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Title: Folate intake and risk of pancreatic cancer: pooled analysis of prospective cohort studies.
Authors: Bao Y,  Michaud DS,  Spiegelman D,  Albanes D,  Anderson KE,  Bernstein L,  van den Brandt PA,  English DR,  Freudenheim JL,  Fuchs CS,  Giles GG,  Giovannucci E,  Goldbohm RA,  Håkansson N,  Horn-Ross PL,  Jacobs EJ,  Kitahara CM,  Marshall JR,  Miller AB,  Robien K,  Rohan TE,  Schatzkin A,  Stevens VL,  Stolzenberg-Solomon RZ,  Virtamo J,  Wolk A,  Ziegler RG,  Smith-Warner SA
Journal: J Natl Cancer Inst
Date: 2011 Dec 21
Branches: EBP, MEB, REB
PubMed ID: 22034634
PMC ID: PMC3243674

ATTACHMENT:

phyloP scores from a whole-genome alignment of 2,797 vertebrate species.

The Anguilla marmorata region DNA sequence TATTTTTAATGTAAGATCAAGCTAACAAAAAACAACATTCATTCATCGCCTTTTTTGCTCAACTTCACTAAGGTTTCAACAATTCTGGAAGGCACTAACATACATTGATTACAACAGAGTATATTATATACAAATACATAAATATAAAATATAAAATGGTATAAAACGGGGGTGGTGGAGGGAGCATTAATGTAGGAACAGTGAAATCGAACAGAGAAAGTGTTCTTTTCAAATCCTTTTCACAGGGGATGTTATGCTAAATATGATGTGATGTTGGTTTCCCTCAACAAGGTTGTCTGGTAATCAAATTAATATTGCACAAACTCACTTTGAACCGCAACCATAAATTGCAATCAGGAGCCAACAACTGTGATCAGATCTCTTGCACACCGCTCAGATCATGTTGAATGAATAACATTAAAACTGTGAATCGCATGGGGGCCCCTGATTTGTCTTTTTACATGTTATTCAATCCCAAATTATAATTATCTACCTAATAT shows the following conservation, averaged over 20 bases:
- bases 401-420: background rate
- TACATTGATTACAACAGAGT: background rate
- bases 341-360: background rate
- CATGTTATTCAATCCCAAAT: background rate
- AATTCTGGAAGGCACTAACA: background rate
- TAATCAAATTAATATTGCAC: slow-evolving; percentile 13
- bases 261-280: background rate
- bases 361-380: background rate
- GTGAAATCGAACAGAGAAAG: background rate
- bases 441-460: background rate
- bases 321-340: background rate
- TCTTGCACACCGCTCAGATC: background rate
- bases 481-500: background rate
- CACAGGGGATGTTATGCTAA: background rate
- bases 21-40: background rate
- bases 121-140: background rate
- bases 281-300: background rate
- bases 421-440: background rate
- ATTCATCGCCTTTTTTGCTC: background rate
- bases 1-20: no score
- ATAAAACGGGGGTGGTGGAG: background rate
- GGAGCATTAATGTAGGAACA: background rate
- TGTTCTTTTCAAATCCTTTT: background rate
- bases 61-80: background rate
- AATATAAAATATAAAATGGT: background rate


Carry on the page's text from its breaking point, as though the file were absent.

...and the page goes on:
Abstract: BACKGROUND: Epidemiological studies evaluating the association between folate intake and risk of pancreatic cancer have produced inconsistent results. The statistical power to examine this association has been limited in previous studies partly because of small sample size and limited range of folate intake in some studies. METHODS: We analyzed primary data from 14 prospective cohort studies that included 319,716 men and 542,948 women to assess the association between folate intake and risk of pancreatic cancer. Folate intake was assessed through a validated food-frequency questionnaire at baseline in each study. Study-specific relative risks (RRs) and 95% confidence intervals (CIs) were estimated using Cox proportional hazards models and then pooled using a random effects model. All statistical tests were two-sided. RESULTS: During 7-20 years of follow-up across studies, 2195 pancreatic cancers were identified. No association was observed between folate intake and risk of pancreatic cancer in men and women (highest vs lowest quintile: dietary folate intake, pooled multivariable RR = 1.06, 95% CI = 0.90 to 1.25, P(trend) = .47; total folate intake [dietary folate and supplemental folic acid], pooled multivariable RR = 0.96, 95% CI = 0.80 to 1.16, P(trend) = .90). No between-study heterogeneity was observed (for dietary folate, P(heterogeneity) = .15; for total folate, P(heterogeneity) = .22). CONCLUSION: Folate intake was not associated with overall risk of pancreatic cancer in this large pooled analysis.